Check out all the great stuff we've added to the store!

FAQS - Shopping For Gear

  • What about tanks? I see there are aluminum and steel....what are the advantages to each?
    Steel tanks have been around as long as the scuba industry. Aluminum tanks really started to become the standard in the late 70's. Here are some comparisons:


    Steel Tanks Aluminum Tanks
    Neutral or negative throughout the dive 4-5 lbs positively buoyant at the end of a dive
    More expensive initially Less expensive initially
    Higher working pressure (3500psi) Lower working pressure (3300psi)
    Higher volume in a shorter height
    Example: Steel 100 cu. ft. High Pressure tank is 22.7 inches tall, 7.25 inches in diameter, and weighs 33 lbs. empty
    Lower volume in taller height
    Example: Aluminum 80 cu. ft. tank is 26.1 inches tall, 7.25 inches in diameter, and weighs 31.4 lbs. empty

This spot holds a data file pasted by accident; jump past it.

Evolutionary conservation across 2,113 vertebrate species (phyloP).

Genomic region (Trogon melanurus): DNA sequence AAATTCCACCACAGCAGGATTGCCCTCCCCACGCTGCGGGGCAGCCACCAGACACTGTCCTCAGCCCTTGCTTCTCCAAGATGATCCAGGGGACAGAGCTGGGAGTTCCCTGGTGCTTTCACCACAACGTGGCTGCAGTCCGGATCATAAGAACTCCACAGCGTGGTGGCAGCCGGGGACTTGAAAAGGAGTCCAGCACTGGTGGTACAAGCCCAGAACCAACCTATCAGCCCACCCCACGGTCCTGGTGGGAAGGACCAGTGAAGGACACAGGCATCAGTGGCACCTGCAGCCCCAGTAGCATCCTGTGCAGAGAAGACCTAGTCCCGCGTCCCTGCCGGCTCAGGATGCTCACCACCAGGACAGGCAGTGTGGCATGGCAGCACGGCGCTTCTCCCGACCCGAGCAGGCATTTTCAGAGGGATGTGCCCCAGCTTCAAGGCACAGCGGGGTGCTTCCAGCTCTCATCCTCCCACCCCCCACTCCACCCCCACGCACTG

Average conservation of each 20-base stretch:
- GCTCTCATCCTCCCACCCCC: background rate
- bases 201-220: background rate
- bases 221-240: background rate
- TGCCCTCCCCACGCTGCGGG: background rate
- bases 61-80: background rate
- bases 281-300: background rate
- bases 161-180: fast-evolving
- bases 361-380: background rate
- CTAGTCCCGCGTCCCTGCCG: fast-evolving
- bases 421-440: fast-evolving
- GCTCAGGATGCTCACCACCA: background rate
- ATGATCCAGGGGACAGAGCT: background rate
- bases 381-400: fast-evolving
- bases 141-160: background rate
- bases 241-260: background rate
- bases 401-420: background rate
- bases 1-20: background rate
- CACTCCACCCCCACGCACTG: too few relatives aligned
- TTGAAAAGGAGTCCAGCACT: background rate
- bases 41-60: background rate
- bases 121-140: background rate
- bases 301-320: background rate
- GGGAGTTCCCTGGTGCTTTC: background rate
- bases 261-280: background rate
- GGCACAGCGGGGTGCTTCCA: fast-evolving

True Capacity: 99.1 cubic feet True Capacity: 77.4 cubic feet

    So Steel tanks are making a big comeback in the local diving area, simply because you need to wear less weight, and can have longer bottom times compared to Aluminum tanks.

  • How do I care for my scuba gear?
    The best thing you can do for your scuba gear (regulator, BCD, wetsuit) is to rinse them in clean fresh water after every use. Even if you dive locally, you will want to clean off any sand, silt or debris that can cause damage to your gear. There are special cleaners for the wetsuits that will both clean and deodorize them, and there are special cleaners for the inside of your BCD to prevent bacteria growth. Of course, your gear should be serviced annually by a qualified technician. During the annual service on a regulator for example, we will completely disassemble all of the first and second stages, down to component level. Then we will ultrasonically clean all the metal parts, and replace any o-rings, seats and other parts required by the manufacturer. Then the regulator is reassembled, tested and adjusted to factory specifications, and then returned to you.